Ex-post facto review, procurement audits

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Public sector procurement thresholds and to some extent, the source of funds define the procurement methods to be applied.

Procurement could be funded from the entity budget, national budget, loans and grants. Lower value procurement would be achieved using less stringent systems that include competitive quotations.

Some would be sourced from the local market and decision-making in procuring entities may be delegated.

Due to the cost associated with ex-ante review, it will not be economical for the public procurement office to review low valued purchases the same way as the high valued ones.

Ex-post facto review thereby provides the fiduciary duty of the public procurement office by monitoring the procurement of low value purchases after their conclusion.

Procurement, whether low value or high value, must be done in line with procurement principles and the procurement law. Ex-post facto review would provide valuable experience to the public procurement office on how public funds are used by procuring entities. Such experience would form the basis for improvements and reforms of procurement systems.

The review would only be possible if the public procurement office issues clear procurement guidelines to procuring entities in addition to the law and regulations.

The guidelines would unpack the law and regulations to assist entities on which guideline to apply on different procurement methods.

They will include procurement procedures and procurement best practices that achieve economy and efficiency in public procurement.

In order for the ex-post facto review to be effective, procurement plans should feed into the budgets. Procurement plans state the type of procurement required, the method to be followed, cost estimates and schedules of when the product or service is required. This is necessary to reduce maverick procurement in the public sector.

The procurement plans would need to be agreed upon by the procuring entity and the public procurement office.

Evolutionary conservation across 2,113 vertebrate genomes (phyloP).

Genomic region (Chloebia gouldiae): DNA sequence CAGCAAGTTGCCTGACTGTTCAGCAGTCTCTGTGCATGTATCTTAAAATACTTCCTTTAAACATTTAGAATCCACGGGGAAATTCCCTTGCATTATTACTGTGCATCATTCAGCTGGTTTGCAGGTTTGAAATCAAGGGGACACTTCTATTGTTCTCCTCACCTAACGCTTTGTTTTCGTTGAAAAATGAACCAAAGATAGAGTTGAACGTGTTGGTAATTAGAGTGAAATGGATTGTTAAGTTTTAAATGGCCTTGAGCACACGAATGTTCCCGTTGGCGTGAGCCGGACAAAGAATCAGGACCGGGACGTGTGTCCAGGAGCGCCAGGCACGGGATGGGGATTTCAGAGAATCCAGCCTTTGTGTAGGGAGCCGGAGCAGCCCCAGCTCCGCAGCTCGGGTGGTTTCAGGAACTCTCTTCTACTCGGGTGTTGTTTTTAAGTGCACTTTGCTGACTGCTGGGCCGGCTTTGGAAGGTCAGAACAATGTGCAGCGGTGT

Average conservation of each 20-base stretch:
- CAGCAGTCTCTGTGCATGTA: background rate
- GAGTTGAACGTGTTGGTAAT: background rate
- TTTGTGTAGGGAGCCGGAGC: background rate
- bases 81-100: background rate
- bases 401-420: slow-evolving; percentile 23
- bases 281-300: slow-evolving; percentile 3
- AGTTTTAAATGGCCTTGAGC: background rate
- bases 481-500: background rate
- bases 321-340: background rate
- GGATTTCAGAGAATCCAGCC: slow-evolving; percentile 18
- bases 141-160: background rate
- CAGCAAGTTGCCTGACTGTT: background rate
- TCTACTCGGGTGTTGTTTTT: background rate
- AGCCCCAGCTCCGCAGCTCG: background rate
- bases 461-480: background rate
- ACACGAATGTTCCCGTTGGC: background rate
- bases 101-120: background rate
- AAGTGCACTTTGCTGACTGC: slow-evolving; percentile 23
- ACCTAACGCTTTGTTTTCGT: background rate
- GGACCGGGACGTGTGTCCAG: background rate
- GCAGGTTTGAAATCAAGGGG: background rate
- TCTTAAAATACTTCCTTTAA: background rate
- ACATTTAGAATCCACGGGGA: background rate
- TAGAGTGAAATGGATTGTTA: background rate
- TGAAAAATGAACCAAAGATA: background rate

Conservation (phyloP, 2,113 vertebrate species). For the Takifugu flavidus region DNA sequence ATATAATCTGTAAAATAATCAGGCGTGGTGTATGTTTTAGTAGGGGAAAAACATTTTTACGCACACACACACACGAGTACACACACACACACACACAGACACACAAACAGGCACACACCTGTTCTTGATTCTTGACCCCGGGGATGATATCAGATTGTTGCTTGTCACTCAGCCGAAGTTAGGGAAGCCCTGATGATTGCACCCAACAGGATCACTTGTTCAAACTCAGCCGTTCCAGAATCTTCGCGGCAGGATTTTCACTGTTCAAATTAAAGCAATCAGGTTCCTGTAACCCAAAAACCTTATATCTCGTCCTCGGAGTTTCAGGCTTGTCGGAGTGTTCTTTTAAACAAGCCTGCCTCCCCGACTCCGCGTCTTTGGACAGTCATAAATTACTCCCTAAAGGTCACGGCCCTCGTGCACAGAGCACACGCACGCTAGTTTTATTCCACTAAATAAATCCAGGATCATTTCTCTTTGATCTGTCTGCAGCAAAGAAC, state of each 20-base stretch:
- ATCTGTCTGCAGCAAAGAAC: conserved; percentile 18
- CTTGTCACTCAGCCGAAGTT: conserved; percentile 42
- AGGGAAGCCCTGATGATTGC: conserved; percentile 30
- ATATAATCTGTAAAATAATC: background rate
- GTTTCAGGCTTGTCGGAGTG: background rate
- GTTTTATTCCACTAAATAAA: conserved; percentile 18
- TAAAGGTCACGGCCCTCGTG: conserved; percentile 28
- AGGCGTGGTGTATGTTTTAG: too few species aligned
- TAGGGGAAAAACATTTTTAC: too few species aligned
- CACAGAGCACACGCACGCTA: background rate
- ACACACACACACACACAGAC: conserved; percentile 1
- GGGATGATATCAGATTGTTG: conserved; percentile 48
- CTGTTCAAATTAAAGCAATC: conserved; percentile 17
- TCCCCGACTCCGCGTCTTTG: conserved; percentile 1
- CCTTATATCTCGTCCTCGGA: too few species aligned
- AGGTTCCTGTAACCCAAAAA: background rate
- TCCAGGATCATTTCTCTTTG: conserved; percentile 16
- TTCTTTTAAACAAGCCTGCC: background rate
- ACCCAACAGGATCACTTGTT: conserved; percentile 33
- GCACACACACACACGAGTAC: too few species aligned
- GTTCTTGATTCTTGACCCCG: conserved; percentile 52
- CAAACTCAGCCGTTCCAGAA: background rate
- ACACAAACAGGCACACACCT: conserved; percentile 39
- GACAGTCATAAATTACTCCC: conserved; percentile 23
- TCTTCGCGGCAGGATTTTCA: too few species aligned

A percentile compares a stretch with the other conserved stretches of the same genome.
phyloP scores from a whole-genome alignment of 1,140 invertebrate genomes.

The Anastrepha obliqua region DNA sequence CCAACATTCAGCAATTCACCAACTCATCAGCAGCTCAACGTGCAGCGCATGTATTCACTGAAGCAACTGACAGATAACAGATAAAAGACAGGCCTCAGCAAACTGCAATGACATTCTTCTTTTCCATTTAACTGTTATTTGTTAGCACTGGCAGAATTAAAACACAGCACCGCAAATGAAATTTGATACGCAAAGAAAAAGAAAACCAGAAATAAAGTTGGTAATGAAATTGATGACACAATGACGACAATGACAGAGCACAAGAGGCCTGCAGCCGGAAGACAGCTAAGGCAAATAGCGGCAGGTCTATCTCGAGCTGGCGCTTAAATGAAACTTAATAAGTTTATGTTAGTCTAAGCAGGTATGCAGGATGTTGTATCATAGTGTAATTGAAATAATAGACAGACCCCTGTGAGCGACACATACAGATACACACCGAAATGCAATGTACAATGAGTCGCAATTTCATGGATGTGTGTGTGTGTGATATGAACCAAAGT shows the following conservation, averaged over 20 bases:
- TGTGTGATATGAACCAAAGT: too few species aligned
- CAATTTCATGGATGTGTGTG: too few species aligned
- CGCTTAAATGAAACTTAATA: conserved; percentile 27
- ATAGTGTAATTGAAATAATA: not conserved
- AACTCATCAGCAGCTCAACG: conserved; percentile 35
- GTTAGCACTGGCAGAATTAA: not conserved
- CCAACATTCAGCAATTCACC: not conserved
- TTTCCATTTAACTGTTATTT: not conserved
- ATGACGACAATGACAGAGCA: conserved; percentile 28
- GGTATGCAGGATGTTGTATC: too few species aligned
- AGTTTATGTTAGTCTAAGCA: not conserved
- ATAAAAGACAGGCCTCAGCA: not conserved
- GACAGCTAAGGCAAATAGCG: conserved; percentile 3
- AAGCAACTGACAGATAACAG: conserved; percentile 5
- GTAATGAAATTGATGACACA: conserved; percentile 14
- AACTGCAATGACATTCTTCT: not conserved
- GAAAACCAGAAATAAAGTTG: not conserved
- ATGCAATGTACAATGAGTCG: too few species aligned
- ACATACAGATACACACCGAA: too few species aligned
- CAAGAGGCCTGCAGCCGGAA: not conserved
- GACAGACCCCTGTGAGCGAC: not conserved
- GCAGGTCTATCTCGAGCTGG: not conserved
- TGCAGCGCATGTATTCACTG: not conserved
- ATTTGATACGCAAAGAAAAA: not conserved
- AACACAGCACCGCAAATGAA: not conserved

An ex-post facto review has capacity to review the procurement capacity within procuring entities.

The results of the review may indicate inadequate procurement capacity that poses major procurement risks.

The recommendations could be capacity building, review of guidelines, review of thresholds or determination of level and frequency of required supervision.

On the element of high value purchases which the procuring entity would conclude after receiving a “conditional no objection” from the public procurement office, procurement audits are necessary to ensure the grey area of post award activities is highly monitored.

Such audits are different from accounting audit in that they are done by procurement professionals who have capacity to perform an audit trail and uncover procurement anomalies that accounting audit cannot expose. This is against the background that procurement fraud is performed while procurement process is followed and when all documentation and authorisation is available.

An effective review of public procurement would ensure that in the law, provisions for ex-ante and ex-post facto reviews are provided. In addition, the public procurement office would need to be capacitated with relevant skills and resources to perform this technical activity that would bring about public and investor confidence.

lNyasha Chizu is a Fellow of the Chartered Institute of Purchasing and Supply writing in his personal capacity. Feedback: nyashachizu@harleyreed.com; Skype: nyasha.chizu